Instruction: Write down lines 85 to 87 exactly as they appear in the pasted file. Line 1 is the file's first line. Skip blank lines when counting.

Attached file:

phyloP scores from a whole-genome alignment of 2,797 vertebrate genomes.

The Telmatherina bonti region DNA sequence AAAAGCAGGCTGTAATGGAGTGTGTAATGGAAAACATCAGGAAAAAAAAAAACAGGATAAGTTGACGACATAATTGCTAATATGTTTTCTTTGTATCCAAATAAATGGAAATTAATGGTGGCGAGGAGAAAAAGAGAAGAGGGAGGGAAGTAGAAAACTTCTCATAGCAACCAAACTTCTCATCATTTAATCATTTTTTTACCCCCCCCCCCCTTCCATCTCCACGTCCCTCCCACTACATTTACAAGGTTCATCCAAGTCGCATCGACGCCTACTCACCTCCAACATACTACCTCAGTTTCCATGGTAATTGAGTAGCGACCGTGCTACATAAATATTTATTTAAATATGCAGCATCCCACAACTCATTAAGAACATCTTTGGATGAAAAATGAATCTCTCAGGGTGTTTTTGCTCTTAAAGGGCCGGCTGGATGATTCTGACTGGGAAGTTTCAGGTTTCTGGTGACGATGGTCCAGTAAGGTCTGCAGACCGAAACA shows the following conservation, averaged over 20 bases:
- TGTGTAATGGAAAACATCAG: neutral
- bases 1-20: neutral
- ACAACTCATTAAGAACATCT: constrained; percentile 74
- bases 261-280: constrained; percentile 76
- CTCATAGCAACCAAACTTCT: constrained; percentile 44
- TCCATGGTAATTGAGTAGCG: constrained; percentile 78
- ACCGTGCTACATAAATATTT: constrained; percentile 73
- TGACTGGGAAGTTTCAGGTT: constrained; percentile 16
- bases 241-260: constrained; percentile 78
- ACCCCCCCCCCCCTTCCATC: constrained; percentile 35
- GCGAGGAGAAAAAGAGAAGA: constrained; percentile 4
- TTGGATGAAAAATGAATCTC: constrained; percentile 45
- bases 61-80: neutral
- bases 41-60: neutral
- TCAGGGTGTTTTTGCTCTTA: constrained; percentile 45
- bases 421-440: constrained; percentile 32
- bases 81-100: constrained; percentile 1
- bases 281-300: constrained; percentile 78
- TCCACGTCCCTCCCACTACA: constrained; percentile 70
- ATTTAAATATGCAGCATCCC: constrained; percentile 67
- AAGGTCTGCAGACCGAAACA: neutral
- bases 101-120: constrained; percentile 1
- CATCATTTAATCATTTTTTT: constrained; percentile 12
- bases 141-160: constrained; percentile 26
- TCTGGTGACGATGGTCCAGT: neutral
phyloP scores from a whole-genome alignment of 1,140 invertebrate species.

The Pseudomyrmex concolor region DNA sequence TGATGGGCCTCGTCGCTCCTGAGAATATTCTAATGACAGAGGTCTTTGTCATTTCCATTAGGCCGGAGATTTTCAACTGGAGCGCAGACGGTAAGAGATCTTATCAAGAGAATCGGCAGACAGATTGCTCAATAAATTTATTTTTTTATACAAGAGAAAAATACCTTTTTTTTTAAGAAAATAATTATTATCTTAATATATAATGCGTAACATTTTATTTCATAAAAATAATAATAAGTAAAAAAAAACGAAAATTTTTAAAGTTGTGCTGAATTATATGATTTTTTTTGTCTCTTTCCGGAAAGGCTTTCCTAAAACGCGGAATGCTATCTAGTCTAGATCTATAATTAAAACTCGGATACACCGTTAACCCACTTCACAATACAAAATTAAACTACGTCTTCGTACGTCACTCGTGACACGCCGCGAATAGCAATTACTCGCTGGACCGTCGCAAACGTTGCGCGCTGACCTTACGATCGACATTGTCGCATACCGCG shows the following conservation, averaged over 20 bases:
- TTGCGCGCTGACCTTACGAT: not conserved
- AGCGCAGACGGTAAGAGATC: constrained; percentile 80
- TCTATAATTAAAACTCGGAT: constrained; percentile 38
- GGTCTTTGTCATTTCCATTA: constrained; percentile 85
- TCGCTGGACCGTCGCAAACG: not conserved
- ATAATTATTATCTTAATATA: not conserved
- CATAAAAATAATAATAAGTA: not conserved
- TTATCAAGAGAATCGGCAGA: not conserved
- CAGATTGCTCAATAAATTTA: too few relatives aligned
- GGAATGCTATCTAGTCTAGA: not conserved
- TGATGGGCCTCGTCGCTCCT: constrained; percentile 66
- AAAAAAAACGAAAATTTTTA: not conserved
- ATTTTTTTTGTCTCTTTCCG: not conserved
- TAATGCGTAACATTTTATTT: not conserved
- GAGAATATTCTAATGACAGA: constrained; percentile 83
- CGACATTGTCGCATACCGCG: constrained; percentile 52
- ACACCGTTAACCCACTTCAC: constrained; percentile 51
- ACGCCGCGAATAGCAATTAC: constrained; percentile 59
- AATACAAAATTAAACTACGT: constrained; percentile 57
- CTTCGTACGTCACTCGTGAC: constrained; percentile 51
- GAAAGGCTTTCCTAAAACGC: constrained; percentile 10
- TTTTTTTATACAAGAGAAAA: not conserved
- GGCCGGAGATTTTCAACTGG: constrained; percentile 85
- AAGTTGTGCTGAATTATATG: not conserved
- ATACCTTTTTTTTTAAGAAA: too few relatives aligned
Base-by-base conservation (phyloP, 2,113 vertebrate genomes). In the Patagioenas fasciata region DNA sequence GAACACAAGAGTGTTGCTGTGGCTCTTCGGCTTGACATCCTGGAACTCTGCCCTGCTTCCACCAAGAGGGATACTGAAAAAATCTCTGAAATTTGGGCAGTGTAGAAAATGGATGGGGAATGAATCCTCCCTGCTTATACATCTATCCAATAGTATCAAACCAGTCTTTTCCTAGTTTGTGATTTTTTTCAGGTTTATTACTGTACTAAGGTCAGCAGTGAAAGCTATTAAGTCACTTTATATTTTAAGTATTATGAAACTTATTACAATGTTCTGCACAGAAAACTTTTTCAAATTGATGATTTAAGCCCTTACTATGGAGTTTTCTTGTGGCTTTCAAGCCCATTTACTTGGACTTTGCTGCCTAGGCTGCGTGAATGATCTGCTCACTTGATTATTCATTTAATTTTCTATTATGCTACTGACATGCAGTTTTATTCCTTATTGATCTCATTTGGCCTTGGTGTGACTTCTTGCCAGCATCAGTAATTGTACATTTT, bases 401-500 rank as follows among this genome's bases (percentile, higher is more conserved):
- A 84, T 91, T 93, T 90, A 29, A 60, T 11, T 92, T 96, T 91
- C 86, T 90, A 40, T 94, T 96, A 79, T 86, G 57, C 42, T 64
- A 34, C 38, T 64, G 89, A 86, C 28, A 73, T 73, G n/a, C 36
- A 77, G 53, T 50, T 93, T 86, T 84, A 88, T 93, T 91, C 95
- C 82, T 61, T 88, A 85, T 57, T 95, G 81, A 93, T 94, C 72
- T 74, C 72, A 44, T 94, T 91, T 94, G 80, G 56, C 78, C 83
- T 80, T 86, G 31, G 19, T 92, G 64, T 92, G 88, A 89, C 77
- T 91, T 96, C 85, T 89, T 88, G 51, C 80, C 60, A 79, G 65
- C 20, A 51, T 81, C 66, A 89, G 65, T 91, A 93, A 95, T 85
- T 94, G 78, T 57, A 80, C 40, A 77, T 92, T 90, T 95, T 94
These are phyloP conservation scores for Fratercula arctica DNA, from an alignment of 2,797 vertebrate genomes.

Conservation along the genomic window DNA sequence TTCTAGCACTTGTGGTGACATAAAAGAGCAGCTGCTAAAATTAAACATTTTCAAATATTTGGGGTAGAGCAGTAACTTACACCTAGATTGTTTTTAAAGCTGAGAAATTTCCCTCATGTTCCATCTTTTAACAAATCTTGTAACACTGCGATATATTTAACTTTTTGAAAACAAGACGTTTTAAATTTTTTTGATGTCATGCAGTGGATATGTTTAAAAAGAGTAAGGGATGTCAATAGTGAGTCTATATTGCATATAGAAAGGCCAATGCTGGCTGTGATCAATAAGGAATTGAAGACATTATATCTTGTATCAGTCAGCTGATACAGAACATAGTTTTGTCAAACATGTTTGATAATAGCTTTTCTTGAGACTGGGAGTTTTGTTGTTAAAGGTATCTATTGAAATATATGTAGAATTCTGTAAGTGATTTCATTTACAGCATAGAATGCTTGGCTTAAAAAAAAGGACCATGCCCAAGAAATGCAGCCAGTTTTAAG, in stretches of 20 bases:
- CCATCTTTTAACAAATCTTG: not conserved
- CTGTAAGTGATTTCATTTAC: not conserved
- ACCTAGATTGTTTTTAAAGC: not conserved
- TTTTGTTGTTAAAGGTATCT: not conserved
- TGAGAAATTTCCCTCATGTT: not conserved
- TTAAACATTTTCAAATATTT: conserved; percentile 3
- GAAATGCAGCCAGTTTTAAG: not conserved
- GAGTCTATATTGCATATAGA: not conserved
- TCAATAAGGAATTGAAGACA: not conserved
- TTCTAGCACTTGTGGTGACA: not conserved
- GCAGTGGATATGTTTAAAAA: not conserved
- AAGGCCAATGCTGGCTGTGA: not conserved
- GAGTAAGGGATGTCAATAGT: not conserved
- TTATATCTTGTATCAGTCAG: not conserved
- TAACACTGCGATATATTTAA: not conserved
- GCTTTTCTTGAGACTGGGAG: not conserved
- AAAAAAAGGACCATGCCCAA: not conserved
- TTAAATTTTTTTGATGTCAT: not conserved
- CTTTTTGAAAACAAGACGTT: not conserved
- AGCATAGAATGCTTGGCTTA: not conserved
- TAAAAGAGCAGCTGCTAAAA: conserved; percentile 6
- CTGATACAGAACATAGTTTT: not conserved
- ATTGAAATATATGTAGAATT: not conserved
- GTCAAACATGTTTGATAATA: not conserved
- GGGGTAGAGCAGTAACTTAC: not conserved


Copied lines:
- TTAAATTTTTTTGATGTCAT: not conserved
- CTTTTTGAAAACAAGACGTT: not conserved
- AGCATAGAATGCTTGGCTTA: not conserved